Gina Barreca Drops the F-Bomb

by Dora Wilkenfeld

Feminism is a funny story. All too often, one mention of the F word dropped in casual conversation, even amongst the otherwise free thinking liberal arts students at the University of Connecticut, garners fewer accolades and acclamations than raised eyebrows and awkward silences. Despite a long and tumultuous history of women making strides towards equality and the right to tell a dirty joke in mixed company, the sad stereotype of feminists as humorless man-haters lingers on in the popular imagination. In a world where pole-dancing classes (for weight loss and muscle strength!) and nip-slip-sleekening “body shapers” are the norm, the great advances made by first, second, and third-wave feminists are often all too easily ignored. We’ve come a long way, baby–all the way from girdles to Spanx.

Fortunately for us–and that includes ladies and gentlemen–this is where Gina Barreca enters the picture. “I assume everyone I meet who seems smart is a feminist,” Barreca said matter-of-factly in a recent phone interview. “The culture just needs to be tuned up.”

Barreca’s books, including her newest, It’s Not That I’m Bitter…: Or How I Learned to Stop Worrying about Visible Panty Lines and Conquered the World, touch on subjects near and dear to the heart of anyone who’s ever taken a long, sobering look into a magnifying mirror. Human frailties can seem petty when examined with an eye towards dismissing them as “female problems,” but isn’t there something universal, something that unites us all, regardless of creed and kind, in the epic struggle to pluck that last remaining, long, stubborn, unsightly chin hair?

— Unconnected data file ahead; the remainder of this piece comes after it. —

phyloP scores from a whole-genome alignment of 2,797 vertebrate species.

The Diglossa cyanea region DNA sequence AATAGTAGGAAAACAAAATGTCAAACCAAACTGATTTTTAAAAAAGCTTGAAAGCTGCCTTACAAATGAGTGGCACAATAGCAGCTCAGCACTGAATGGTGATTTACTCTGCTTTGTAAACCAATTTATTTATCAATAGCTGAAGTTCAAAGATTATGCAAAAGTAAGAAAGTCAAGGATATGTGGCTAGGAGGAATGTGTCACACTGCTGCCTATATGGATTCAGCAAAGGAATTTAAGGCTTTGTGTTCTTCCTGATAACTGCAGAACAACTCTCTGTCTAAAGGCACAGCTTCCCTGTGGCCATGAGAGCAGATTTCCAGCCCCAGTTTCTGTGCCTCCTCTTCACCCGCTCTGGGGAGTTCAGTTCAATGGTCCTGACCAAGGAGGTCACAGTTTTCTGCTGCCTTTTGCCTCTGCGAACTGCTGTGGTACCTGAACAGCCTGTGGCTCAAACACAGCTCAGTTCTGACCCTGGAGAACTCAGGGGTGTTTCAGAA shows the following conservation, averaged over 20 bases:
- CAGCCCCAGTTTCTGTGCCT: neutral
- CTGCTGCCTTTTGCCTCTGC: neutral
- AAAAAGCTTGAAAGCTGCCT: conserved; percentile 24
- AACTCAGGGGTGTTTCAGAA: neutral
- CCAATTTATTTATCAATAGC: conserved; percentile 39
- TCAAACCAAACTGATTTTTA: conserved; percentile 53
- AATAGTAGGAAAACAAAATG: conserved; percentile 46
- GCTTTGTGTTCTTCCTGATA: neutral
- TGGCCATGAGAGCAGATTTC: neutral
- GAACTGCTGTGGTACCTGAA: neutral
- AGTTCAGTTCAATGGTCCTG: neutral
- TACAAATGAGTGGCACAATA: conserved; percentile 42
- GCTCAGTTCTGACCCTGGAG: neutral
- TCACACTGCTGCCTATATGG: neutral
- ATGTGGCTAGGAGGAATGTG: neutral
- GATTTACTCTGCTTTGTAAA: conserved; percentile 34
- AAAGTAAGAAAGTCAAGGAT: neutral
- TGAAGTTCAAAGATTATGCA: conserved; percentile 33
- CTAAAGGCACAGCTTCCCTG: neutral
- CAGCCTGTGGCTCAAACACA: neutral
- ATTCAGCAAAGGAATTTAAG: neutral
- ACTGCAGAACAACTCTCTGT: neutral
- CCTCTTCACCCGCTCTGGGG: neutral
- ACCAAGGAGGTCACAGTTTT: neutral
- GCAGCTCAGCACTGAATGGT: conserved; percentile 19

Instead of stiff and humorless politicking, Barreca’s works explore, and yes, celebrate the little joys and struggles, from trying on bathing suits to decrying the state of modern feminism, of being a female person in today’s America. “Being a feminist isn’t about not doing things,” she said. “It’s not about being dowdy.”

An English professor as well as an author, Barreca knows well the hesitation too many young women feel about publicly using the F word. “Some people think, you only become a feminist if you can’t go to prom,” she said. “It’s very frightening to me… so I like to approach the issues with a sense of humor.”

Deflating engorged male egos with a sharp joke or two is Barreca’s specialty, one she’s dealt to several well deserving targets. The most recent example of her barbed wit comes in the form of an apt rejoinder to the usual tired screed bemoaning modern feminism as illogical, unnecessary, and downright threatening to insecure men. Her riposte, published on, has to date gotten almost eighteen thousand page views. “I’ve never had so many readers,” Barreca laughed, though, as a well known fixture of Co-op readings and events, she’s never been shy about getting her books into readers’ hands. “I love hearing from people, women all over the world,” she said, although women aren’t the only ones who get wrapped up in her sense of humor. At a recent event for the Yale Campaign School for Women, one of the male bartenders came up to Barreca after her talk to tell her, “That sounds like a book my mom would love.”

“It’s about transcending categories of what people find funny,” she said. And if that won’t bring a smile to a readers face, nothing will.

Gina Barreca’s newest book, It’s Not That I’m Bitter, can be purchased at the Co-op or online.


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